Designed by William H. Neff, the eighteen holes on the Lake course at Wasatch Mountain Golf Course were the first to open for play at this underrated 36-hole public golf complex when they were unveiled in 1967.
Wasatch Mountain State Park is a big place with two 36-hole complexes, Soldier Hollow, and the creatively named Wasatch Mountain. The latter is unfortunately stuck in the shadow of the former, so after all the times I've visited Soldier Hollow, I figured it was finally time to give Wasatch Mountain a try. As the Mountain Course is the more famous of the two, it is much harder to get on to, leading to me playing the Lake course instead. While the course's history is commendable, being one of the earlier designs of William H. Neff, a prolific Utah architect whose designs you've almost certainly played at least one of if you live in Northern Utah, the Lake course is not a particularly riveting design.
The front 9 is little more than a standard traditional course layout. Mature trees and a decent amount of water, but this is hardly the only place with these characteristics. The back 9 is slightly more distinct, as it starts with a slightly elevated tee shot and the holes aren’t directly next to each other, but it’s not radically different that the front.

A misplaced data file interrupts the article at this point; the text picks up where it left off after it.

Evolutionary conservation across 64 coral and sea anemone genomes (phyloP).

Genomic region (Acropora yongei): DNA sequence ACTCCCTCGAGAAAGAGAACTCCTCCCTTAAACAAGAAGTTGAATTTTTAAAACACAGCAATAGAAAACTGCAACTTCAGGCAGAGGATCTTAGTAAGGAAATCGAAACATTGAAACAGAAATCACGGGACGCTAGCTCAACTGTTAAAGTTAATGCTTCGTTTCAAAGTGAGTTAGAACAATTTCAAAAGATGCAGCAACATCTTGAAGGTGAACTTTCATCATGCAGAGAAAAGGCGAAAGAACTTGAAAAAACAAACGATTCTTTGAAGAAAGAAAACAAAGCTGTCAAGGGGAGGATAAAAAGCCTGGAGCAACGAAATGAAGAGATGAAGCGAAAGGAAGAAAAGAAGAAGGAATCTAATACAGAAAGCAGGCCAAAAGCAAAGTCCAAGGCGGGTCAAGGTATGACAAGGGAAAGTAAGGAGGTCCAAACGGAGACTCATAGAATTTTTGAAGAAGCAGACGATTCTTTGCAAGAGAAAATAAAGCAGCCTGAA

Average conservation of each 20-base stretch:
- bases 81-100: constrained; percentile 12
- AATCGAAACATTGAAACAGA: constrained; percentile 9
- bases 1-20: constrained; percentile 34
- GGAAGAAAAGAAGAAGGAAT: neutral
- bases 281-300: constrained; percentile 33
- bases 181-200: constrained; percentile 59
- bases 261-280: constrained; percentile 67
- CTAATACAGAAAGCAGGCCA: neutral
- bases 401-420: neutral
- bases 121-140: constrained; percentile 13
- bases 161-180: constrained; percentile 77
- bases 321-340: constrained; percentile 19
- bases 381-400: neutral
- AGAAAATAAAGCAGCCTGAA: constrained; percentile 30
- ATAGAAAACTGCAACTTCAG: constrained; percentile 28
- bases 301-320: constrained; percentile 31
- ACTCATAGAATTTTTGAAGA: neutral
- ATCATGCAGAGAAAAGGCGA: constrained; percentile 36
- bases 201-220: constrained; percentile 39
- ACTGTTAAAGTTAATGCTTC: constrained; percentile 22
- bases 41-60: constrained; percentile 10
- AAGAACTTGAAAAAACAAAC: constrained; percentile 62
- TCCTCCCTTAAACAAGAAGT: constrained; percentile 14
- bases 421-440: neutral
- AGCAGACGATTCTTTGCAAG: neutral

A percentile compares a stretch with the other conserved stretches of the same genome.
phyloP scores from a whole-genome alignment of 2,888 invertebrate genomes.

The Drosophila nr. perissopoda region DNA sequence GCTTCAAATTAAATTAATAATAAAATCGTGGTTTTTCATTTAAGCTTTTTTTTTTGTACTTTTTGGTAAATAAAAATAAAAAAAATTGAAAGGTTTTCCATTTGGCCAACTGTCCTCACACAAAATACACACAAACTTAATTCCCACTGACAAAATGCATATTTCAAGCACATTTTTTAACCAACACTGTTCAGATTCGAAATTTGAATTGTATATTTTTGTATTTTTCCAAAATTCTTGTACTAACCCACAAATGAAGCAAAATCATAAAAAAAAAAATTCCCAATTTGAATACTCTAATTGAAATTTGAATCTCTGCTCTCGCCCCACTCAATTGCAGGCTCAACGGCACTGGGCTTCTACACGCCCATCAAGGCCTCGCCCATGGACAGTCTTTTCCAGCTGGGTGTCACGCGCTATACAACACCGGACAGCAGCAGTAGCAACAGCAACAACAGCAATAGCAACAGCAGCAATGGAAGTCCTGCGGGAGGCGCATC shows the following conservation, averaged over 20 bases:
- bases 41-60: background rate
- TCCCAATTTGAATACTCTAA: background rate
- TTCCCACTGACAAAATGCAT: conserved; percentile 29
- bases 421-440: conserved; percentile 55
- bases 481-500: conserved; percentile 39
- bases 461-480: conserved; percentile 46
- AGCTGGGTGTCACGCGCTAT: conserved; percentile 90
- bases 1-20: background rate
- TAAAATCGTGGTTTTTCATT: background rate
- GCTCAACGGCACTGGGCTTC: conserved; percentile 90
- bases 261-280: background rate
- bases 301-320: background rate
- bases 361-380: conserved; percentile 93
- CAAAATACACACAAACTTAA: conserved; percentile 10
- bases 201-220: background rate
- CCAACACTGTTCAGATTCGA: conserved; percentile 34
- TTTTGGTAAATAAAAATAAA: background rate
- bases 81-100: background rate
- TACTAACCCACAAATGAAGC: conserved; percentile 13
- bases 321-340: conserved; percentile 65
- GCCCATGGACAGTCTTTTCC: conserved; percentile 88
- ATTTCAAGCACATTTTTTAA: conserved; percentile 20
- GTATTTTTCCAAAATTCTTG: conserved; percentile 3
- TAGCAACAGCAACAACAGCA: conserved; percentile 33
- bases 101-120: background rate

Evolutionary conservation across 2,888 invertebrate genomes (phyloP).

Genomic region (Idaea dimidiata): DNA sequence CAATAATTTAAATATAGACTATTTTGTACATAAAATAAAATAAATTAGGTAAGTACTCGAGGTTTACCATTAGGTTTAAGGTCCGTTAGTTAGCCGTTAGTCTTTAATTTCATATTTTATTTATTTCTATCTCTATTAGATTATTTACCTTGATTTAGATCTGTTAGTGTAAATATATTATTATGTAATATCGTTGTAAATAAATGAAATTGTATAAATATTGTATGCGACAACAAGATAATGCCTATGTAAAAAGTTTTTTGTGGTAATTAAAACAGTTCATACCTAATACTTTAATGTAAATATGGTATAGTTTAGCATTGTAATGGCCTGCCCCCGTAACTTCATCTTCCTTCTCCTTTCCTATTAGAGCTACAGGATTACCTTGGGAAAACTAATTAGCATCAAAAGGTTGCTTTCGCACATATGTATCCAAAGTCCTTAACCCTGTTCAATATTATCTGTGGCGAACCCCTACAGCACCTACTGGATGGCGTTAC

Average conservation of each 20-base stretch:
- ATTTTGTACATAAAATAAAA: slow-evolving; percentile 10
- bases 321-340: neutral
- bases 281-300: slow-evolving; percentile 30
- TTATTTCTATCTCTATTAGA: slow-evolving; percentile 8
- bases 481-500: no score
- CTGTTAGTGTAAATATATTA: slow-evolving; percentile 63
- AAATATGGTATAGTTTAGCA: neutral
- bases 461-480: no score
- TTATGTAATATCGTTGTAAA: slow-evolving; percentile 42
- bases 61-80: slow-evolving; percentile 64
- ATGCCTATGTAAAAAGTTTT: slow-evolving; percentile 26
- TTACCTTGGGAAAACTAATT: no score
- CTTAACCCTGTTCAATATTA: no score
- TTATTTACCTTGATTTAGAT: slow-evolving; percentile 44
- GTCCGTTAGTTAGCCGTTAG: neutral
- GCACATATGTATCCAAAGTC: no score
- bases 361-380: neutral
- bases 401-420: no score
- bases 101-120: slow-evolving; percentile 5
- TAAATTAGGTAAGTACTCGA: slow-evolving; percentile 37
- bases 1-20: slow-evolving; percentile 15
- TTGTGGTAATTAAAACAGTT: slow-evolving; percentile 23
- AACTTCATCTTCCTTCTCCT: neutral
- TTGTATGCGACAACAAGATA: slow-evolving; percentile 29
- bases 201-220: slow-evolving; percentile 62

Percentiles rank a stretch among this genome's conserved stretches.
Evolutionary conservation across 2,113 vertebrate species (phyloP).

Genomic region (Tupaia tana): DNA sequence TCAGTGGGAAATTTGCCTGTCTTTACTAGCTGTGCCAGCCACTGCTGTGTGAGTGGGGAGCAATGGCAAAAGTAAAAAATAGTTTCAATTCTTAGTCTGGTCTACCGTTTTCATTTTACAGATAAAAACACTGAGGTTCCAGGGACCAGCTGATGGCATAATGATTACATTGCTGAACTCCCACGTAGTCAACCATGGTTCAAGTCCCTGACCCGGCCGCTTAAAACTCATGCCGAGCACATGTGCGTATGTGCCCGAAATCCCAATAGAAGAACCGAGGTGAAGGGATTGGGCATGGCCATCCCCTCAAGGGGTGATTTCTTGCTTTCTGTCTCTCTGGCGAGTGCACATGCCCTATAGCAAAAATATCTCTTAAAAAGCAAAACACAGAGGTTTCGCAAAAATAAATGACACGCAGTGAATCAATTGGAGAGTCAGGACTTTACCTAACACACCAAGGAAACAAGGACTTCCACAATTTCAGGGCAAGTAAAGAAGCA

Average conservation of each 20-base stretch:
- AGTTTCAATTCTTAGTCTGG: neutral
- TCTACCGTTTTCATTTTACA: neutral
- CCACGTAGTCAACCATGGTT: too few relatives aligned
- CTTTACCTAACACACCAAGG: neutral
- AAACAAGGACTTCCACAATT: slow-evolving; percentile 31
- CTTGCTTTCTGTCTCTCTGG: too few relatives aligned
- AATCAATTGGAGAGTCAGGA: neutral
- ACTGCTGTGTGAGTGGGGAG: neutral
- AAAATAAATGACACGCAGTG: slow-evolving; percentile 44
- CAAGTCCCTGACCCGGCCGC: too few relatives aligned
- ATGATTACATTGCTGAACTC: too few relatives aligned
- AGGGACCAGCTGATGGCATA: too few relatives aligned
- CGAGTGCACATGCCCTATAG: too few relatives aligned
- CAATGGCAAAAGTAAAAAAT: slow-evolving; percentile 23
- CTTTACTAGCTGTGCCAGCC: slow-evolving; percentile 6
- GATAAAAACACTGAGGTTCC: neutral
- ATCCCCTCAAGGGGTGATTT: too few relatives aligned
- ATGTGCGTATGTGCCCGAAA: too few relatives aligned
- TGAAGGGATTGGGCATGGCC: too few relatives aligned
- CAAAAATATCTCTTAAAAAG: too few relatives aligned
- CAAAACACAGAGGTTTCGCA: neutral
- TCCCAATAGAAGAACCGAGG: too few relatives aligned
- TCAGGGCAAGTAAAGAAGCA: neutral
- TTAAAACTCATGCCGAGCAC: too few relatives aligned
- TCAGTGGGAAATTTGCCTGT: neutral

6 and 8: 2 par 3s with a long water carry to the green and several bunkers. Mishits can end in disaster. These aren’t that unique though.
14: A 90-degree dogleg right par 5, the interesting thing is that a Super long-hitter could theoretically reach this green in one shot (please don’t attempt this unless the previous hole is clear). Still, good drive can definitely allow for reaching the green in two.
There’s no denying that the views up the canyon are great and the course is in decent condition. But these alone don’t make a course standout, and this course doesn’t offer anything special in my opinion. The Lakes course is otherwise as traditional as they come (pun intended). Combined with a median price for Northern Utah, and it’s hard to recommend playing the Lake Course by itself. For 36-hole warriors, the Lake Course might be a fine warmup before playing the more popular Mountain course. Otherwise, you’re likely better off just playing the Mountain Course and saving your second-round money for Soldier Hollow’s Gold Course or checking out some of the lesser-known Northern Utah courses.